As we find different ways to commemorate Anzac Day this year, we look back on some poignant scenes from years past.
Three decades of veterans and spectators at Sydney’s Anzac Day marches are captured in a recently acquired photography collection.
Sydney-based photographer Ian Lever has given the Library a detailed photographic record of six Anzac Day parades and commemorations in Sydney’s CBD. The 170 manually printed black and white photographs taken between 1980 to 2012 include many intimate portraits of veterans, showing their uniforms, medals and the expressions on their weathered faces.
Lever’s photographs capture formal and informal aspects of Anzac Day commemorations, recording the spectators, families and children, and the changing streetscape over three decades.
Most images are not captioned, but name badges of some individuals are clearly visible. Veterans are often seen next to banners that indicate their battalion and other military information, adding further interest for family and military historians.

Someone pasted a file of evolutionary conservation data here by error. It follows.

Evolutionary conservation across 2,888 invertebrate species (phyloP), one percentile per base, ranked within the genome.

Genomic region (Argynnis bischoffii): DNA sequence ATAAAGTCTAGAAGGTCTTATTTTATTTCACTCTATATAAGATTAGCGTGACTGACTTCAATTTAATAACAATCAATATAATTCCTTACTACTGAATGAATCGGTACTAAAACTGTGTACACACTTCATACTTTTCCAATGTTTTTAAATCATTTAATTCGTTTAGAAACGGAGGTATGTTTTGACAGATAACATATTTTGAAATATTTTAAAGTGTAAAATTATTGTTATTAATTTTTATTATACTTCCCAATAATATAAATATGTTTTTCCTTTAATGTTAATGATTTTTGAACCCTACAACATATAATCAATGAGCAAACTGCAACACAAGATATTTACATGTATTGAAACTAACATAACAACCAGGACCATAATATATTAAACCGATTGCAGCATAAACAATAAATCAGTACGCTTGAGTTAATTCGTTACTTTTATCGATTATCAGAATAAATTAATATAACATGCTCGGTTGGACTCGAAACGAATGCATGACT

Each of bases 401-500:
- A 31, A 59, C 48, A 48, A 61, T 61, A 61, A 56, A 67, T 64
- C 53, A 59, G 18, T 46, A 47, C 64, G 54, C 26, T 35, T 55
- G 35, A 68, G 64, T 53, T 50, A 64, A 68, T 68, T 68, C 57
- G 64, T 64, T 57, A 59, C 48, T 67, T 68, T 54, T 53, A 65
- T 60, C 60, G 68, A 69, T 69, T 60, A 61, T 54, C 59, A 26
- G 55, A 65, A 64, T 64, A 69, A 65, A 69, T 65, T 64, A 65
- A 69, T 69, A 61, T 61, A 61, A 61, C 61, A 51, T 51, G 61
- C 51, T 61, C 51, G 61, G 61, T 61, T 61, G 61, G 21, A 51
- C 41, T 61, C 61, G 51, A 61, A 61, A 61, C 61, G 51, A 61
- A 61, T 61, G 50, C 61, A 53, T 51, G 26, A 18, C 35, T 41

Ian Lever began his career in photography at the age of 19. After four years managing photo labs in Canada and London, he opened his own Black & White Lab in Sydney in 1974, one of Sydney’s longest running commercial photography labs. He is perhaps best-known for his series on eastern suburbs pools, and has worked extensively for the Australian Tourist Commission and local councils.
The Anzac Day series builds on the Library’s significant collections on Australians and the military, and complements the photographs of Anzac Day commemorations around New South Wales commissioned by the Library in 2015.
Curator, Research and Discovery